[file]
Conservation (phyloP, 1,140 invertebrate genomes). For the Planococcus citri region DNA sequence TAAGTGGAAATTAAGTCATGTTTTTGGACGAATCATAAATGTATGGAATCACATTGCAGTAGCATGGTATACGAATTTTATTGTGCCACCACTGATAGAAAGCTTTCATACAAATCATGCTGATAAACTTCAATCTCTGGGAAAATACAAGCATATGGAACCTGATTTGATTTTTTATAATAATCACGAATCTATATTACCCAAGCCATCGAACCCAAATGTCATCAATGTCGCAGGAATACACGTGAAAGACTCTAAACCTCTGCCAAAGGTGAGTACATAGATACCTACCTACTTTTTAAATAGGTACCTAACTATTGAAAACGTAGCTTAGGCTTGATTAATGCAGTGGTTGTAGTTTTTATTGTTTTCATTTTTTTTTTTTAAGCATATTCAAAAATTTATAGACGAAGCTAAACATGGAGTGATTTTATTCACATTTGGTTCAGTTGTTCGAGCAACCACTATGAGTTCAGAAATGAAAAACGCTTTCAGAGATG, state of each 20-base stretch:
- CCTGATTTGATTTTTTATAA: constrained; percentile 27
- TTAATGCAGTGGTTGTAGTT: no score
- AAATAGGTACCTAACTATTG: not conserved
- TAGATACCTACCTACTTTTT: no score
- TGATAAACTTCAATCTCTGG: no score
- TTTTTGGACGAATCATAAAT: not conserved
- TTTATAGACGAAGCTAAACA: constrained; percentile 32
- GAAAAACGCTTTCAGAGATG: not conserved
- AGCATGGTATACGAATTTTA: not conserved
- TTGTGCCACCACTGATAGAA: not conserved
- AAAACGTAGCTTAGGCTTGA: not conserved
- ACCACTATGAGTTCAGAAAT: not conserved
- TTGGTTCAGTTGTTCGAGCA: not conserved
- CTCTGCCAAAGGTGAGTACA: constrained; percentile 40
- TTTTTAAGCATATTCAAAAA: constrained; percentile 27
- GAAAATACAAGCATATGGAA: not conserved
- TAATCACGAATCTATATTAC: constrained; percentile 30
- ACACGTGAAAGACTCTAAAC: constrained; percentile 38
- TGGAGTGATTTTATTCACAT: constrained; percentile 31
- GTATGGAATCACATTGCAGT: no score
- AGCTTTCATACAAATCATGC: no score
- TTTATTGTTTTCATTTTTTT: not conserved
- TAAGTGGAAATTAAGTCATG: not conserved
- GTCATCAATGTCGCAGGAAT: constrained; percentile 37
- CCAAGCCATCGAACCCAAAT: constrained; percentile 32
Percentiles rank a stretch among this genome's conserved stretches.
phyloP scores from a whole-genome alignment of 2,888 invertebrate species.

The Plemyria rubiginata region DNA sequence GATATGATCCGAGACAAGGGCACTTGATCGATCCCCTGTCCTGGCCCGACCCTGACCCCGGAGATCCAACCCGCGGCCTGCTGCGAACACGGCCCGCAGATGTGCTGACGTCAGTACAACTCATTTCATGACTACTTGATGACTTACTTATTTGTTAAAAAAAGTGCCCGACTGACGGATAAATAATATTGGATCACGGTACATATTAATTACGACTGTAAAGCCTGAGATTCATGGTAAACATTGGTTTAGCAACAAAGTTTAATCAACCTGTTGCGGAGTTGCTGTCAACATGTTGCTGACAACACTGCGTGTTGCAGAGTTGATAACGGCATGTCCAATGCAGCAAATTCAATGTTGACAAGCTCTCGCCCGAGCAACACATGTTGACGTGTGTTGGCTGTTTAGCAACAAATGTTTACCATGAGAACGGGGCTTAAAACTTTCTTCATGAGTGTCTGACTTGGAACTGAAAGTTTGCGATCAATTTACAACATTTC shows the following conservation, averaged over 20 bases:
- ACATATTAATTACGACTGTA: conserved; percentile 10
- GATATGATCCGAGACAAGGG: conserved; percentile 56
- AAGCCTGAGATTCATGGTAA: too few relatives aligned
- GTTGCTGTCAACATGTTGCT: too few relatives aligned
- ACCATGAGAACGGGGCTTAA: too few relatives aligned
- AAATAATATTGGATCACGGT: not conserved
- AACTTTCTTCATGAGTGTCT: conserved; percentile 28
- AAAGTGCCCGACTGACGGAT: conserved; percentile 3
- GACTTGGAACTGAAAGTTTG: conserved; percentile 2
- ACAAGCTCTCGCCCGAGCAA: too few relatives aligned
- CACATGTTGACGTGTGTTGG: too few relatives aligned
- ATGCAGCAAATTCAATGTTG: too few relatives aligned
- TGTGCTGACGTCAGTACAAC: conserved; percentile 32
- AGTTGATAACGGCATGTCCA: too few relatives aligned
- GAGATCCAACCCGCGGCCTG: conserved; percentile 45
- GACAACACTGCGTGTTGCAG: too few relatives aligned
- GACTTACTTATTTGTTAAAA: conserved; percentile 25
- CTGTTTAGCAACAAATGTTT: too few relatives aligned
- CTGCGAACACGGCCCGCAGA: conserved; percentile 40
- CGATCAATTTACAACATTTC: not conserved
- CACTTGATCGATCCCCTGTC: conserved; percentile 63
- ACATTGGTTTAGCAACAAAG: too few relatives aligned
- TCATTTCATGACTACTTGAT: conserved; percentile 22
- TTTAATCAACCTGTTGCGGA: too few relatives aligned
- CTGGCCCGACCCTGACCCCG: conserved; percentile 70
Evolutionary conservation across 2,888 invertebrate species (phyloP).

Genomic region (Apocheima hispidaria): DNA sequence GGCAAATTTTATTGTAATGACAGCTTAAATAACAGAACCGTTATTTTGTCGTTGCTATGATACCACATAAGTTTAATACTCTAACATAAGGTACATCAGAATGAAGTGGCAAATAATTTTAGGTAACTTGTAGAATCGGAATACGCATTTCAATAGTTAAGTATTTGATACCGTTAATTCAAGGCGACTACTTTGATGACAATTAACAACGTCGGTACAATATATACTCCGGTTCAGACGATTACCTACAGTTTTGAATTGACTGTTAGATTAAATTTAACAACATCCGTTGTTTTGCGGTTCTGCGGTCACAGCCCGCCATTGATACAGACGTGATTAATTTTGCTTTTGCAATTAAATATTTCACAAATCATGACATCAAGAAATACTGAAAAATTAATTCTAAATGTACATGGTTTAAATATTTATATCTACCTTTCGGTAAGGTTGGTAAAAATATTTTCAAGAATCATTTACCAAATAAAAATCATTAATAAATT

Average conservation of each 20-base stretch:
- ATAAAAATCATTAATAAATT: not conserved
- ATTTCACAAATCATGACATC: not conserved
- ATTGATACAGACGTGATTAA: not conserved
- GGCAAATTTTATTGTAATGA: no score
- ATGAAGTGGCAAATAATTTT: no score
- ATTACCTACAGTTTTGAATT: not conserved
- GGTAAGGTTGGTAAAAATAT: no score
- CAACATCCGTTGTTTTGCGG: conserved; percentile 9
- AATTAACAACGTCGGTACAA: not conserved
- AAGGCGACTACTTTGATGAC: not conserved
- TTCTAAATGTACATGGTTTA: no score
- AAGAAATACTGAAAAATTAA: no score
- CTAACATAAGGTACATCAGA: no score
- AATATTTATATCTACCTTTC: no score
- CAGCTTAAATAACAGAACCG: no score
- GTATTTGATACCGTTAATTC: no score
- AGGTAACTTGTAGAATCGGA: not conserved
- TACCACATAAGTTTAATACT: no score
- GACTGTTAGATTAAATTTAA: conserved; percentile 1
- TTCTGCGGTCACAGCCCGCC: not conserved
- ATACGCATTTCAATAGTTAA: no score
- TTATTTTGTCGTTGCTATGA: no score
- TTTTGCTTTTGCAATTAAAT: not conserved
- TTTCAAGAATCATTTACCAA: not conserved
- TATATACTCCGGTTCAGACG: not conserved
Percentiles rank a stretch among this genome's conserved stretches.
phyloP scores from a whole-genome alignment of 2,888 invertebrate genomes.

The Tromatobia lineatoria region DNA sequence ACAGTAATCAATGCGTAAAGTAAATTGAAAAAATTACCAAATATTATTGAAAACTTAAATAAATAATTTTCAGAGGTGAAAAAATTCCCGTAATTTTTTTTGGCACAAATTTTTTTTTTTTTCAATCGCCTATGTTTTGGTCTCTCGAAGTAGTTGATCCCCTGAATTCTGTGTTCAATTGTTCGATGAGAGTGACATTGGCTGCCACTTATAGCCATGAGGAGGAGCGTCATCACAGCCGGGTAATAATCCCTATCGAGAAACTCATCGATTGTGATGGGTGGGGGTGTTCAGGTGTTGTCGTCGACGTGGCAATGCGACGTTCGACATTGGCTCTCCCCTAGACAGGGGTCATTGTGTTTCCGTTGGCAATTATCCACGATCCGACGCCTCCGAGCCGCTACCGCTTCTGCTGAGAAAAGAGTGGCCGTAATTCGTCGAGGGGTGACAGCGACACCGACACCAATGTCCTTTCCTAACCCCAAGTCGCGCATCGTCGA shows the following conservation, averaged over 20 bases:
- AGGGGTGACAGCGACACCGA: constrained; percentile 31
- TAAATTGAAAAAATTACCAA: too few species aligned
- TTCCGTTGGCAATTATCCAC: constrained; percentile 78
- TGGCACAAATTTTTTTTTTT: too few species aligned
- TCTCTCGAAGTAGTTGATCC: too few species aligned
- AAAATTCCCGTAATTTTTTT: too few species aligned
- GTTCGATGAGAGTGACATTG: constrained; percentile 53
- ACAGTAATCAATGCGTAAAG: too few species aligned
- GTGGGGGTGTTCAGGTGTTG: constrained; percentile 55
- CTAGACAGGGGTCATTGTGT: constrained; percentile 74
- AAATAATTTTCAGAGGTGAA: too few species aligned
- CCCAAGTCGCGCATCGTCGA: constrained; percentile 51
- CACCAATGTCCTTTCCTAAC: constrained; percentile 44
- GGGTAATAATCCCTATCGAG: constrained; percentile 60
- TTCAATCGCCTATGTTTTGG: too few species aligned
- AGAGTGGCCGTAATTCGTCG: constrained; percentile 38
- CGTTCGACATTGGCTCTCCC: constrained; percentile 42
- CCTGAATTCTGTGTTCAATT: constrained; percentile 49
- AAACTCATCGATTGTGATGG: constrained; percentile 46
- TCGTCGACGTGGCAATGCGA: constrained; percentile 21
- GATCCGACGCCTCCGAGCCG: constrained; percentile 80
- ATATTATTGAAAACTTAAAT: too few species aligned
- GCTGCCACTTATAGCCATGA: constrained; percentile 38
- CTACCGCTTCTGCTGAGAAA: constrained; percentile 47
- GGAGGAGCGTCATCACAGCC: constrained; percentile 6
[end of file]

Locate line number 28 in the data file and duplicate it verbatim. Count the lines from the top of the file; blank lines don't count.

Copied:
phyloP scores from a whole-genome alignment of 2,888 invertebrate species.